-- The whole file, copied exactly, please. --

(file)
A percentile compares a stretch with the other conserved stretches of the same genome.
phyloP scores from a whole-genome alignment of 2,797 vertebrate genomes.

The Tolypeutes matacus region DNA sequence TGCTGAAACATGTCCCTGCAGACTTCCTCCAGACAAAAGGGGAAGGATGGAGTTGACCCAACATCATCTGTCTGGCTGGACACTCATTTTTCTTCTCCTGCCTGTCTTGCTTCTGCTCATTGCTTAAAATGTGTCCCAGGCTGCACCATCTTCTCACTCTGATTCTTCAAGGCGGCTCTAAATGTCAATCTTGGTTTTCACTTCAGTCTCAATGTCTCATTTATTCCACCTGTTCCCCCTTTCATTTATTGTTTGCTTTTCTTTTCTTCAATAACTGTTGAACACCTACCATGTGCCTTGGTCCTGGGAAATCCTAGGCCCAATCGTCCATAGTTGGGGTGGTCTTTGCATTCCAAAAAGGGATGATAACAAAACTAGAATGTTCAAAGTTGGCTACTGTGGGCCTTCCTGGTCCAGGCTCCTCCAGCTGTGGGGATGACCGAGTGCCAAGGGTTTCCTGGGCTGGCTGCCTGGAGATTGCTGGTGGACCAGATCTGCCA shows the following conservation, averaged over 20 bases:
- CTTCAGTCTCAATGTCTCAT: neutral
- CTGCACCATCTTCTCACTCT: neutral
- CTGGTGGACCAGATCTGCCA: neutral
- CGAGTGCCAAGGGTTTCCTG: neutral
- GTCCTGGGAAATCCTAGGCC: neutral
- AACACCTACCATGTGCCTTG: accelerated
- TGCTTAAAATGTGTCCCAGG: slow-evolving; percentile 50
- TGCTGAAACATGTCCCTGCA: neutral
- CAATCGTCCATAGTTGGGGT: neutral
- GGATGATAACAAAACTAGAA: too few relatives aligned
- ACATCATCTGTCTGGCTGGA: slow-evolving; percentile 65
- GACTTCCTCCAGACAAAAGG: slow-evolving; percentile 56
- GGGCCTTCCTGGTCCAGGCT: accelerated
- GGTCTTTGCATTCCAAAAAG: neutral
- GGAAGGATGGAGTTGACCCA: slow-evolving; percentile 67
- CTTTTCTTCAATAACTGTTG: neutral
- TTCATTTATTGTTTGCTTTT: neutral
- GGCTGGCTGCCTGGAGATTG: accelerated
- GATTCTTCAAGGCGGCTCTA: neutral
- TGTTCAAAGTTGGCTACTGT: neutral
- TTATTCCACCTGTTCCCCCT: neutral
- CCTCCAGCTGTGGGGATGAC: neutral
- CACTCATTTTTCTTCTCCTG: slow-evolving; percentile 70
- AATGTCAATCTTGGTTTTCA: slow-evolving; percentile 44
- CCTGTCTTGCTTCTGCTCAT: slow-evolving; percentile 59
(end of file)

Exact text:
A percentile compares a stretch with the other conserved stretches of the same genome.
phyloP scores from a whole-genome alignment of 2,797 vertebrate genomes.

The Tolypeutes matacus region DNA sequence TGCTGAAACATGTCCCTGCAGACTTCCTCCAGACAAAAGGGGAAGGATGGAGTTGACCCAACATCATCTGTCTGGCTGGACACTCATTTTTCTTCTCCTGCCTGTCTTGCTTCTGCTCATTGCTTAAAATGTGTCCCAGGCTGCACCATCTTCTCACTCTGATTCTTCAAGGCGGCTCTAAATGTCAATCTTGGTTTTCACTTCAGTCTCAATGTCTCATTTATTCCACCTGTTCCCCCTTTCATTTATTGTTTGCTTTTCTTTTCTTCAATAACTGTTGAACACCTACCATGTGCCTTGGTCCTGGGAAATCCTAGGCCCAATCGTCCATAGTTGGGGTGGTCTTTGCATTCCAAAAAGGGATGATAACAAAACTAGAATGTTCAAAGTTGGCTACTGTGGGCCTTCCTGGTCCAGGCTCCTCCAGCTGTGGGGATGACCGAGTGCCAAGGGTTTCCTGGGCTGGCTGCCTGGAGATTGCTGGTGGACCAGATCTGCCA shows the following conservation, averaged over 20 bases:
- CTTCAGTCTCAATGTCTCAT: neutral
- CTGCACCATCTTCTCACTCT: neutral
- CTGGTGGACCAGATCTGCCA: neutral
- CGAGTGCCAAGGGTTTCCTG: neutral
- GTCCTGGGAAATCCTAGGCC: neutral
- AACACCTACCATGTGCCTTG: accelerated
- TGCTTAAAATGTGTCCCAGG: slow-evolving; percentile 50
- TGCTGAAACATGTCCCTGCA: neutral
- CAATCGTCCATAGTTGGGGT: neutral
- GGATGATAACAAAACTAGAA: too few relatives aligned
- ACATCATCTGTCTGGCTGGA: slow-evolving; percentile 65
- GACTTCCTCCAGACAAAAGG: slow-evolving; percentile 56
- GGGCCTTCCTGGTCCAGGCT: accelerated
- GGTCTTTGCATTCCAAAAAG: neutral
- GGAAGGATGGAGTTGACCCA: slow-evolving; percentile 67
- CTTTTCTTCAATAACTGTTG: neutral
- TTCATTTATTGTTTGCTTTT: neutral
- GGCTGGCTGCCTGGAGATTG: accelerated
- GATTCTTCAAGGCGGCTCTA: neutral
- TGTTCAAAGTTGGCTACTGT: neutral
- TTATTCCACCTGTTCCCCCT: neutral
- CCTCCAGCTGTGGGGATGAC: neutral
- CACTCATTTTTCTTCTCCTG: slow-evolving; percentile 70
- AATGTCAATCTTGGTTTTCA: slow-evolving; percentile 44
- CCTGTCTTGCTTCTGCTCAT: slow-evolving; percentile 59